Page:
This character was a hit with the other players primarily because I played it like some kind of The Walking Dead tv series 12th Anniversary 2010 wood golem version of Abathur from Starcraft 2. It was focused purely on improvement; acquisition of new magics, acquisition of new schematics for articulation of joints or wood treatment processes to increase hardness of its blade hands, acquisition of political capital with those who had the resources and connections to provide further insight into how to self-improve, etc etc etc. This is why it was a rogue, after all. Assassination-for-hire can be lucrative and connect you with all of the right people. It was entirely indifferent to the plight of every living thing except: 1) Druids, as it maintained a deep and abiding affection for the druid that it had spent its first two centuries standing guardian over, 2) other Awakened creatures/plants, as it knew the pain and confusion that comes from being Rebirthed as a sentient object even when the Father-who-hath-Wrought-You is loving and kind, and 3) domestic house-cats, because it thought tiny fuzzy unstoppable murder factories were hilarious in concept and adorable in execution.
Partly to help put the Alchemist over and The Walking Dead tv series 12th Anniversary 2010 partly to help fill out the Downtime system, crafting gets a lot more time and attention in Pathfinder 2nd edition’s rules. Characters possess or can find formulas for items, making the knowledge on how to craft an item a treasured commodity, and there exist a whole set of Crafting-based Skill Feats to open up options for magic items, alchemy, and specializations for specific types of items. It’s about the best and most detailed crafting system there’s been, helped by the fact that each item has a level and therefore translates easily into a DC.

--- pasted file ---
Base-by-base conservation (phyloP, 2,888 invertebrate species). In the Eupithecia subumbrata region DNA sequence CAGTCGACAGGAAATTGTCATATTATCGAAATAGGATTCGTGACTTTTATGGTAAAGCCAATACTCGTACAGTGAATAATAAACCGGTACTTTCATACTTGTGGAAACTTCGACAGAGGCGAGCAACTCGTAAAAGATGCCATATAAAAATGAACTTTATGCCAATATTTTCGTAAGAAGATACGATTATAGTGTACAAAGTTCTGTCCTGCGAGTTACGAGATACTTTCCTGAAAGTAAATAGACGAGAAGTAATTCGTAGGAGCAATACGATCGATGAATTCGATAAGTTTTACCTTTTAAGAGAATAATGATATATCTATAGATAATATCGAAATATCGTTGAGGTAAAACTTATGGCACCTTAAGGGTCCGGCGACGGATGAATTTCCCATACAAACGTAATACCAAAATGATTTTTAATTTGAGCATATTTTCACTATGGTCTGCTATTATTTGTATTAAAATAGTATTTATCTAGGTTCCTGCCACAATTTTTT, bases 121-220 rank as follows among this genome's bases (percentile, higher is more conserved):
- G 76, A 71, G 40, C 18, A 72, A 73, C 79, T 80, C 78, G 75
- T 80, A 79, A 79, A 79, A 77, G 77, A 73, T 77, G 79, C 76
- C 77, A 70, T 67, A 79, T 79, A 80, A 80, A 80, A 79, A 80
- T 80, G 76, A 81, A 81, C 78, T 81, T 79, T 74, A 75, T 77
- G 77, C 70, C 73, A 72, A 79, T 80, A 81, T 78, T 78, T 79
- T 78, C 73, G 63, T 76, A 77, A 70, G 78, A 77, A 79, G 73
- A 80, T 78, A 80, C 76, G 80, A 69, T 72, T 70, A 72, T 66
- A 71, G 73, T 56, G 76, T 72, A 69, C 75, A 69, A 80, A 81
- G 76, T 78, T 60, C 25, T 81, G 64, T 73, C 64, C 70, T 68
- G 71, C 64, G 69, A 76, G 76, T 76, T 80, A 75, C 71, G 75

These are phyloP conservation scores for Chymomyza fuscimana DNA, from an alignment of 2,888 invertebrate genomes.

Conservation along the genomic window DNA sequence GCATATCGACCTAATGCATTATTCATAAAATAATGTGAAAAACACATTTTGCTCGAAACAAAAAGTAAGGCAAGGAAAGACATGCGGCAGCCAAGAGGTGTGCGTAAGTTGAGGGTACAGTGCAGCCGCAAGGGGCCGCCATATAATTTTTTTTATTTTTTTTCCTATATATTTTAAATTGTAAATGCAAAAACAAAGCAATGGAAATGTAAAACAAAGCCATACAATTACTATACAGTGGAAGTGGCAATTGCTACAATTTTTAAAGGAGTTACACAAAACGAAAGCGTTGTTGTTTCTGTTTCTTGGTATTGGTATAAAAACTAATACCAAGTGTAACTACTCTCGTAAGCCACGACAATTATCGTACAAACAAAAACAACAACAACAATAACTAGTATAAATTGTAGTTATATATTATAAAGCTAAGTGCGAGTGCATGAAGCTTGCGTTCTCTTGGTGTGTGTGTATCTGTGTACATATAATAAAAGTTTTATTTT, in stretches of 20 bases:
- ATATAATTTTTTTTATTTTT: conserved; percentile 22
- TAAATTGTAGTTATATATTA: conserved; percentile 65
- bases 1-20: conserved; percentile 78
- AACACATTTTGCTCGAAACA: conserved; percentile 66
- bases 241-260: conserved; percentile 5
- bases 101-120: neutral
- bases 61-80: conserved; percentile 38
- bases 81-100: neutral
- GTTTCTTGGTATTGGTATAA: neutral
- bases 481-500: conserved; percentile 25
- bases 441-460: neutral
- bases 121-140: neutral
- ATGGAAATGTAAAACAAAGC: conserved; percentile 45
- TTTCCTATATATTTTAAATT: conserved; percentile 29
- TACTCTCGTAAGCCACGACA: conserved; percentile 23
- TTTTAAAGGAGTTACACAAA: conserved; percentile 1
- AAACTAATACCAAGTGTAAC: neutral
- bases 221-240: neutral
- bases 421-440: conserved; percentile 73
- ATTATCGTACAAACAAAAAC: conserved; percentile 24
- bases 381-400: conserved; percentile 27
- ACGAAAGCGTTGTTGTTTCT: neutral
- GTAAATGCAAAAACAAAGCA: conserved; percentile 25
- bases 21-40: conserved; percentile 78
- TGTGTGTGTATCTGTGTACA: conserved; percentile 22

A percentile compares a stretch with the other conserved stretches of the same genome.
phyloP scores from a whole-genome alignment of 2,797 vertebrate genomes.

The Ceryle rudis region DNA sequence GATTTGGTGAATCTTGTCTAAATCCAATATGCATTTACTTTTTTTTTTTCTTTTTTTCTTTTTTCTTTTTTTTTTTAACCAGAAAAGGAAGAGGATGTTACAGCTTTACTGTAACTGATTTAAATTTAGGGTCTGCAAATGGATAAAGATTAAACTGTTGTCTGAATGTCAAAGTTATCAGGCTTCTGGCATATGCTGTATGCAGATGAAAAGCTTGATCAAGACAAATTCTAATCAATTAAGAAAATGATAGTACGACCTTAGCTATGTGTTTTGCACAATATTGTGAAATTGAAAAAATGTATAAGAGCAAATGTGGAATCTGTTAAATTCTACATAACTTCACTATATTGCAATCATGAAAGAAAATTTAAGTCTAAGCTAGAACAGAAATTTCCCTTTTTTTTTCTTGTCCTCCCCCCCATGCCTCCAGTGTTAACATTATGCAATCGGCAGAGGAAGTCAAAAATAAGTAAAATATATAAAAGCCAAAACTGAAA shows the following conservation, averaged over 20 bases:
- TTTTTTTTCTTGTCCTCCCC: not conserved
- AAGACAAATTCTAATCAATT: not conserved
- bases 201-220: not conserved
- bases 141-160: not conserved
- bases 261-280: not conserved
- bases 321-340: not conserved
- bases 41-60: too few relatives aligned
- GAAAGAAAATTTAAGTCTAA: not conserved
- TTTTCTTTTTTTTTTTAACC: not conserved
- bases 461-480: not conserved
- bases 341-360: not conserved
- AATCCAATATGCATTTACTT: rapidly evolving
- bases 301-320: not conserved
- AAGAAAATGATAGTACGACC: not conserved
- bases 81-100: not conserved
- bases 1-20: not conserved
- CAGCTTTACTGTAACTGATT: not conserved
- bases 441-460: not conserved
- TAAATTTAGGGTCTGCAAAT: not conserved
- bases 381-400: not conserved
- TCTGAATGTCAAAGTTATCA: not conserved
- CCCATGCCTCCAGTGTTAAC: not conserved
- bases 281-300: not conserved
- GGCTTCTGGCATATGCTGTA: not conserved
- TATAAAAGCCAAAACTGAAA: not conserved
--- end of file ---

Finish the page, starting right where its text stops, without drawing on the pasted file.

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A further tip, talk to them before the game begins, and see what they want out of the story, and try to give it to them. My buddy is getting ready to start a The Walking Dead tv series 12th Anniversary 2010 game, and I’ve already given him my character backstory of a good cop slowly becoming a villain, and that I’d like him to have a slow redemption arc. My GM is excited by that idea, so along with whatever the main plot is, I’m going to be looking for moments for my ex-cop to make profound moral choices. Because that’s what I want in addition to starships and blasters. You also have to be willing to follow where your players lead. I once had my players completely derail my campaign, totally by accident, but we were having so much fun with where the game was going I ended up setting aside my original campaign plot and restructuring it to focus on where they were taking things, and we had a blast.
I was hoping Delores wouldn’t become a The Walking Dead tv series 12th Anniversary 2010 aggressive rooster, as my recently deceased “Lance” had been, before passing on to “rooster heaven” with the assistance of a local coyote. The rooster I currently had, Gordon, was a sweet boy and was very happy to have Lance gone. Lance had been a fierce rooster who attacked literally every moving thing but the hens and me (displaying extreme good taste and discretion) and I was not prepared to live through as second several years of yet another “attack rooster”. Neither were the neighbor dogs. Nor were the neighbors, for that matter. I really didn’t think this would be a problem, as Delores was such a sweet rooster – showing no violence or aggression at all, and just wanted to sit on my shoulder (rather like a parrot) and look around. He’d snuggle against anyone’s neck or in anyone’s lap who would hold him and he adored being petted. Delores ran around digging for bugs in the lawn – but was just as happy sitting by the kitchen sink watching me trim vegetables or whatever. He made (as all my chickens did) a truce with the cats and was friends with the goats, horses and my other rooster, Gordon. They all slept together in the barn at night.